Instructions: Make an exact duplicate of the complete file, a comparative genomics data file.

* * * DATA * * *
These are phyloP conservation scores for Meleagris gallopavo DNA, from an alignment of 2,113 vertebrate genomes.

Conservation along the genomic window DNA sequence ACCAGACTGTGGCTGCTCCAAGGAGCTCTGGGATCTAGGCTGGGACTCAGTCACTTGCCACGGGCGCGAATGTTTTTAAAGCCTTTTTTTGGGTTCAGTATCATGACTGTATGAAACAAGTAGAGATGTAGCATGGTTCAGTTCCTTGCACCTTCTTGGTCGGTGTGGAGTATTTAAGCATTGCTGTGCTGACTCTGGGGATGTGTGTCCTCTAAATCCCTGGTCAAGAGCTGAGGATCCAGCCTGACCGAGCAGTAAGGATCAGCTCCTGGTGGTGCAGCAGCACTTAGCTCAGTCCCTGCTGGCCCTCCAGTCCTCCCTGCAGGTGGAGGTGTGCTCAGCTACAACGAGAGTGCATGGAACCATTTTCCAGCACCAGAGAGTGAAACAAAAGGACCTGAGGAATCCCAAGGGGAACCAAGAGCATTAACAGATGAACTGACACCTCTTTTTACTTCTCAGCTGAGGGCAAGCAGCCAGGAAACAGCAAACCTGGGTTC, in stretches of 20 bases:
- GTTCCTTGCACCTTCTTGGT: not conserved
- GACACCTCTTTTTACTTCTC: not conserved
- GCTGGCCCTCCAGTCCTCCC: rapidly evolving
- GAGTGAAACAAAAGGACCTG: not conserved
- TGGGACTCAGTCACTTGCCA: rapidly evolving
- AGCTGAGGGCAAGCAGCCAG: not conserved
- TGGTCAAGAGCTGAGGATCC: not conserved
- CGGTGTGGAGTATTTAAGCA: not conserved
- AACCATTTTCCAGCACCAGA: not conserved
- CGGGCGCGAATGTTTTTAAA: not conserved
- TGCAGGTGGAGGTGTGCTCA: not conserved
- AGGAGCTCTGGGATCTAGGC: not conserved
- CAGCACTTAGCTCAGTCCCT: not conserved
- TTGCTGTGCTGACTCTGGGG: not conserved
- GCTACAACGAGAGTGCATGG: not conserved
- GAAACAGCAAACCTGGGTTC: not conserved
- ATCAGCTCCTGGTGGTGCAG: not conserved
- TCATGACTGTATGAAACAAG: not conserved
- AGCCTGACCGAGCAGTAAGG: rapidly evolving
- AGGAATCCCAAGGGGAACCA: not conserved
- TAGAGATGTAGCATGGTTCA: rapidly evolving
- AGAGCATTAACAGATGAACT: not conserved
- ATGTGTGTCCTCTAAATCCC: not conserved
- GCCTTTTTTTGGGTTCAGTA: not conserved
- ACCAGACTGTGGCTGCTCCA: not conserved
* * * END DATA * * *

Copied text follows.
These are phyloP conservation scores for Meleagris gallopavo DNA, from an alignment of 2,113 vertebrate genomes.

Conservation along the genomic window DNA sequence ACCAGACTGTGGCTGCTCCAAGGAGCTCTGGGATCTAGGCTGGGACTCAGTCACTTGCCACGGGCGCGAATGTTTTTAAAGCCTTTTTTTGGGTTCAGTATCATGACTGTATGAAACAAGTAGAGATGTAGCATGGTTCAGTTCCTTGCACCTTCTTGGTCGGTGTGGAGTATTTAAGCATTGCTGTGCTGACTCTGGGGATGTGTGTCCTCTAAATCCCTGGTCAAGAGCTGAGGATCCAGCCTGACCGAGCAGTAAGGATCAGCTCCTGGTGGTGCAGCAGCACTTAGCTCAGTCCCTGCTGGCCCTCCAGTCCTCCCTGCAGGTGGAGGTGTGCTCAGCTACAACGAGAGTGCATGGAACCATTTTCCAGCACCAGAGAGTGAAACAAAAGGACCTGAGGAATCCCAAGGGGAACCAAGAGCATTAACAGATGAACTGACACCTCTTTTTACTTCTCAGCTGAGGGCAAGCAGCCAGGAAACAGCAAACCTGGGTTC, in stretches of 20 bases:
- GTTCCTTGCACCTTCTTGGT: not conserved
- GACACCTCTTTTTACTTCTC: not conserved
- GCTGGCCCTCCAGTCCTCCC: rapidly evolving
- GAGTGAAACAAAAGGACCTG: not conserved
- TGGGACTCAGTCACTTGCCA: rapidly evolving
- AGCTGAGGGCAAGCAGCCAG: not conserved
- TGGTCAAGAGCTGAGGATCC: not conserved
- CGGTGTGGAGTATTTAAGCA: not conserved
- AACCATTTTCCAGCACCAGA: not conserved
- CGGGCGCGAATGTTTTTAAA: not conserved
- TGCAGGTGGAGGTGTGCTCA: not conserved
- AGGAGCTCTGGGATCTAGGC: not conserved
- CAGCACTTAGCTCAGTCCCT: not conserved
- TTGCTGTGCTGACTCTGGGG: not conserved
- GCTACAACGAGAGTGCATGG: not conserved
- GAAACAGCAAACCTGGGTTC: not conserved
- ATCAGCTCCTGGTGGTGCAG: not conserved
- TCATGACTGTATGAAACAAG: not conserved
- AGCCTGACCGAGCAGTAAGG: rapidly evolving
- AGGAATCCCAAGGGGAACCA: not conserved
- TAGAGATGTAGCATGGTTCA: rapidly evolving
- AGAGCATTAACAGATGAACT: not conserved
- ATGTGTGTCCTCTAAATCCC: not conserved
- GCCTTTTTTTGGGTTCAGTA: not conserved
- ACCAGACTGTGGCTGCTCCA: not conserved